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World War Two: The gas and fire threat


Children's and babies' gas masks in World War Two Britain

I as born five months before the Second World War started. So I was provided with a gas mask against a possible German gas attack on civilians.

The Mickey Mouse appearance of children's gas masks

World War Two Mickey Mouse child's gas mask (respirator) worn on a model

Model wearing a Mickey Mouse gas mask, showing the blue breath filter*

World War Two Mickey Mouse child's gas mask (respirator)

Mickey Mouse child's gas mask without its filter**.

Like all children's gas masks, mine was supposed to look like Mickey Mouse, to appeal to children - although when I look at these gas masks in museums, the resemblance to Mickey Mouse leaves much to the imagination. Cynthia Chadwick's comment reminiscent of monsters - see below - seems far more fitting.

Breathing through a Mickey Mouse gas mask

The Mickey Mouse's nose was supposed to flutter to show that the child wearing it was breathing. In the following box Stan Clark's explains how it worked.

Guess contribution

How the Micky Mouse nose acted as a one-way valve for breathing out

The Mickey Mouse mask had a nose piece that stuck out from the front. It was rounded where it was attached to the mask and the other end flattened and thinned out, acting as a one-way valve for breathing out.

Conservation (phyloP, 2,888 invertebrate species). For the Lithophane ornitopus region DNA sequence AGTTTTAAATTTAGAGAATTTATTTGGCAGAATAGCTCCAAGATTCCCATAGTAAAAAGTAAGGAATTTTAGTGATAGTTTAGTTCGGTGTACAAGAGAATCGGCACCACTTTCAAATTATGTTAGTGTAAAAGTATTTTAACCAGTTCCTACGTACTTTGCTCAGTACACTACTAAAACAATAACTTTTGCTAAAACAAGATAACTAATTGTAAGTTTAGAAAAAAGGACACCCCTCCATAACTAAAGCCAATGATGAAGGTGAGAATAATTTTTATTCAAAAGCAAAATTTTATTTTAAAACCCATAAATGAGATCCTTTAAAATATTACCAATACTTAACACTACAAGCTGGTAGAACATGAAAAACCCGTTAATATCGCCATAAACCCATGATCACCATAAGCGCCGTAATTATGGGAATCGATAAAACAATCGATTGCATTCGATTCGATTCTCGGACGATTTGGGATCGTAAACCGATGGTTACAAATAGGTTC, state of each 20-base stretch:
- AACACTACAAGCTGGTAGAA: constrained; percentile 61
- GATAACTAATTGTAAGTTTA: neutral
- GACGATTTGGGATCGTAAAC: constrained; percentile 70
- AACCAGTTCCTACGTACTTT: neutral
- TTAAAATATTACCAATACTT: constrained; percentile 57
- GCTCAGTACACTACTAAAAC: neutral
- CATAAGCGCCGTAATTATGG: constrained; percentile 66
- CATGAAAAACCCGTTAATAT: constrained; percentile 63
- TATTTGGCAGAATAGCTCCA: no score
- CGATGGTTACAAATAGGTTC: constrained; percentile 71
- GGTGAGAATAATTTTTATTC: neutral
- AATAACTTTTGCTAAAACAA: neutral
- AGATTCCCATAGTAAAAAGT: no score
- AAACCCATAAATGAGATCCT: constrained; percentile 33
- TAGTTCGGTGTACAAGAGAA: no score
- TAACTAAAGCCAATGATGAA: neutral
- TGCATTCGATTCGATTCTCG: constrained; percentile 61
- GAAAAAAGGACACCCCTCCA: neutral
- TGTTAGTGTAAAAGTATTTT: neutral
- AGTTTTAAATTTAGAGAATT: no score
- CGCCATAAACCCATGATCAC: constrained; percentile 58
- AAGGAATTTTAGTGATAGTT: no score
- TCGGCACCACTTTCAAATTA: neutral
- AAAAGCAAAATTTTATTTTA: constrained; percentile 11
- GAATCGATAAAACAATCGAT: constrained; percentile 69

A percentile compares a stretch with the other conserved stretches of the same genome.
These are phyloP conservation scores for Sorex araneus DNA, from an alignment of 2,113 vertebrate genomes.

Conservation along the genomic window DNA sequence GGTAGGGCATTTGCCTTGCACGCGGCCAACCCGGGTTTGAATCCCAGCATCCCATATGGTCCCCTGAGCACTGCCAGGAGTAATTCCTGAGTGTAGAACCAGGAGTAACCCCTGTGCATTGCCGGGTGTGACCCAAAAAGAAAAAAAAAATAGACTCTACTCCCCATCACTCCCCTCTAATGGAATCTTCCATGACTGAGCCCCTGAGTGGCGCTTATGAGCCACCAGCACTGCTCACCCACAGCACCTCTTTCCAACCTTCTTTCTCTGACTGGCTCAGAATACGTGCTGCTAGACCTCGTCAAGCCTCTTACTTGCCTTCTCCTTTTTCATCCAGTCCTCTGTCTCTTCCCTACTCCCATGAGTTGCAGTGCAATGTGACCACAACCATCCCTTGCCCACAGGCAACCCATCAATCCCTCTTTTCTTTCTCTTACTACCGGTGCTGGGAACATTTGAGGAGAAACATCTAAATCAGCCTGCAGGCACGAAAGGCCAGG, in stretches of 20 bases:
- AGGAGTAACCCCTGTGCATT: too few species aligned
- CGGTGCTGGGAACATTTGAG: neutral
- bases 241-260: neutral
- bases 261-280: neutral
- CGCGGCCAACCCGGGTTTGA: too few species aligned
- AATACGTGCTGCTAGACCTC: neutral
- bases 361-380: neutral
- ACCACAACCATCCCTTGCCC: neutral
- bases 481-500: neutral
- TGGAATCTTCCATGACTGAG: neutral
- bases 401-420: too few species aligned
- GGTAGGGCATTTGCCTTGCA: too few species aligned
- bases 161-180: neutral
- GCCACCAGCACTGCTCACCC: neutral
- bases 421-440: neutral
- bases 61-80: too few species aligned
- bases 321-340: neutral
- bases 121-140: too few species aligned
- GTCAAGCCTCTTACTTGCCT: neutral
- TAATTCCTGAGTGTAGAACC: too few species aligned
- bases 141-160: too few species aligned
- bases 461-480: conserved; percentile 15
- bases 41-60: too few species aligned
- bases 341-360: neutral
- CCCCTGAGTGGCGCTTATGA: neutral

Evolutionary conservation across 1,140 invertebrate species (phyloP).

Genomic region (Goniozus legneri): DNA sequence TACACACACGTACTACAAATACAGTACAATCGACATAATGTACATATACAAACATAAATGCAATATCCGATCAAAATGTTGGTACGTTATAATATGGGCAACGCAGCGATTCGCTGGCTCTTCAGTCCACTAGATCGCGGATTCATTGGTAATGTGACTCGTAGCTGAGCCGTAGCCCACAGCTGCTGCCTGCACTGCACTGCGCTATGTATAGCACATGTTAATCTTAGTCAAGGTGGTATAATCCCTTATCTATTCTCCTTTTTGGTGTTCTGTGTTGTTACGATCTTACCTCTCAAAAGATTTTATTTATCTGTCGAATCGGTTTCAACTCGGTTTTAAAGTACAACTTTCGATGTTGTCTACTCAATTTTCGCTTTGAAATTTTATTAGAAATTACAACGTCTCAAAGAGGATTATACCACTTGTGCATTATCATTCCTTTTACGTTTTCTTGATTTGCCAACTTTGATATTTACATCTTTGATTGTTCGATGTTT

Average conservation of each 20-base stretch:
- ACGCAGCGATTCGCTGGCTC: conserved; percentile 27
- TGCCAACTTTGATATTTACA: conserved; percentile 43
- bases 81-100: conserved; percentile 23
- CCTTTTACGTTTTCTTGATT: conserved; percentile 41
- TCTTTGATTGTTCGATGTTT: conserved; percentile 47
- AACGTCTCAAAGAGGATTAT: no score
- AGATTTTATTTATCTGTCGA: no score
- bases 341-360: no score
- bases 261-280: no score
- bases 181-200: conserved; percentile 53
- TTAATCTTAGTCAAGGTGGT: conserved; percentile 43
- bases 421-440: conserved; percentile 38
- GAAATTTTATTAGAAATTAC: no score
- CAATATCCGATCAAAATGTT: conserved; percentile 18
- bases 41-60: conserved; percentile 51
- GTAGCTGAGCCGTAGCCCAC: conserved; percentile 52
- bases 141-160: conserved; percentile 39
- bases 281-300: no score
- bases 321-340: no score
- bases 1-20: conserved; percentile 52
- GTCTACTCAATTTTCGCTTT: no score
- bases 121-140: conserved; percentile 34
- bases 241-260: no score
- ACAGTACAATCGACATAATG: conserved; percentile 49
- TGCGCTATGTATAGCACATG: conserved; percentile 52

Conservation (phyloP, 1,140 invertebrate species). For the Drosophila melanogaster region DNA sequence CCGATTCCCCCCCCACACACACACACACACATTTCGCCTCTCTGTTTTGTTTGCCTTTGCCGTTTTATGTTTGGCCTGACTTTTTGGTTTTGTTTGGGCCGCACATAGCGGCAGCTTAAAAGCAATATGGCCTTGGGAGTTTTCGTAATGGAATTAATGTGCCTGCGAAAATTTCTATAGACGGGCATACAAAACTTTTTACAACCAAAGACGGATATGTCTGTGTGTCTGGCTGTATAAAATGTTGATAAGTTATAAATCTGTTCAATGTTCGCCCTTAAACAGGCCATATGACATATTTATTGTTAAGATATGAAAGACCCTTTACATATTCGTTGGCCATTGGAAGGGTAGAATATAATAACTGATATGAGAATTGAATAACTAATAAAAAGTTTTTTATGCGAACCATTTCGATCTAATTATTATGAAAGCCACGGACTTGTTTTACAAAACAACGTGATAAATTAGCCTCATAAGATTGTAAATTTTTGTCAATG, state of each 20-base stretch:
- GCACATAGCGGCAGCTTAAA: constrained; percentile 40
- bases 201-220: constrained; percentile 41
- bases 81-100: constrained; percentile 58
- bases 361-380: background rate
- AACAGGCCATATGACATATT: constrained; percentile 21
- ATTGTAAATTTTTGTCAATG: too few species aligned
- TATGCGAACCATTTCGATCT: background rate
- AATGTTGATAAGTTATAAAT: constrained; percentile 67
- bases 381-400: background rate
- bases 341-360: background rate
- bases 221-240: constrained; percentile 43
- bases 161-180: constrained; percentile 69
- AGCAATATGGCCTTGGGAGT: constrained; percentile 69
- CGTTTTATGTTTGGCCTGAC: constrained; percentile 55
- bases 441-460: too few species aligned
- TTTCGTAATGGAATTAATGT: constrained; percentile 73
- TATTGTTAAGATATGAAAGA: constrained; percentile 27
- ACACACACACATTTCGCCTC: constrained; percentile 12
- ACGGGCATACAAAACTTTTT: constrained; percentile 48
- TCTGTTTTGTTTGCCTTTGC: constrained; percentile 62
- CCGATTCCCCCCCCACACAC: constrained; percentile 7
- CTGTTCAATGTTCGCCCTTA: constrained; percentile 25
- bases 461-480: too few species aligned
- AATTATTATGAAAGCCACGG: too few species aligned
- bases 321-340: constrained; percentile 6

Stan Clark

Clearly children managed to breathe through this arrangement, but I have a clear memory from about three years of age of adamantly refusing to wear the thing, after being made to try it. I instantly tore it off because it was stifling me. I couldn't get any breath through it! Whether this was a fault on my mask or a problem with the strength of my young lungs, I shall never know. In fact my mother did not persist and fortunately the Germans never used gas on us..

Guest contribution

Practice breathing through a gas mask at school

Sometimes we were made to wear our gas masks during lessons at school. Then, when we had to recite the times tables from off the black board, the lenses would steam up from our breath so that we couldn’t see a thing. We learnt that a cut potato, rubbed over the inside lenses helped to stop them steaming up.

Stan Clark

Children's choice of gas masks bags

Guest contribution

We girls were offered attractive girly canvas bags. I chose one with pink rabbits on, and I still have it all these years later.

Lindsey Hogg

Note from the webmaster

As far as I know, my mother was not offered such a bag for me, but I was a few years younger and lived in a different area.

Children's alternative uses for gas mask canvas bags

Guest contribution

I saw the older boys using their canvas shoulder bags for all sorts of things, so I did the same, with the gas masks lodged on the tops of our heads. We could fill up our boxes with hips from off the hedgerows, for which we would be paid 3 old pence a pound at every assemble in school.(Interesting that another contributor to this website was only paid 2 old pence a pound!)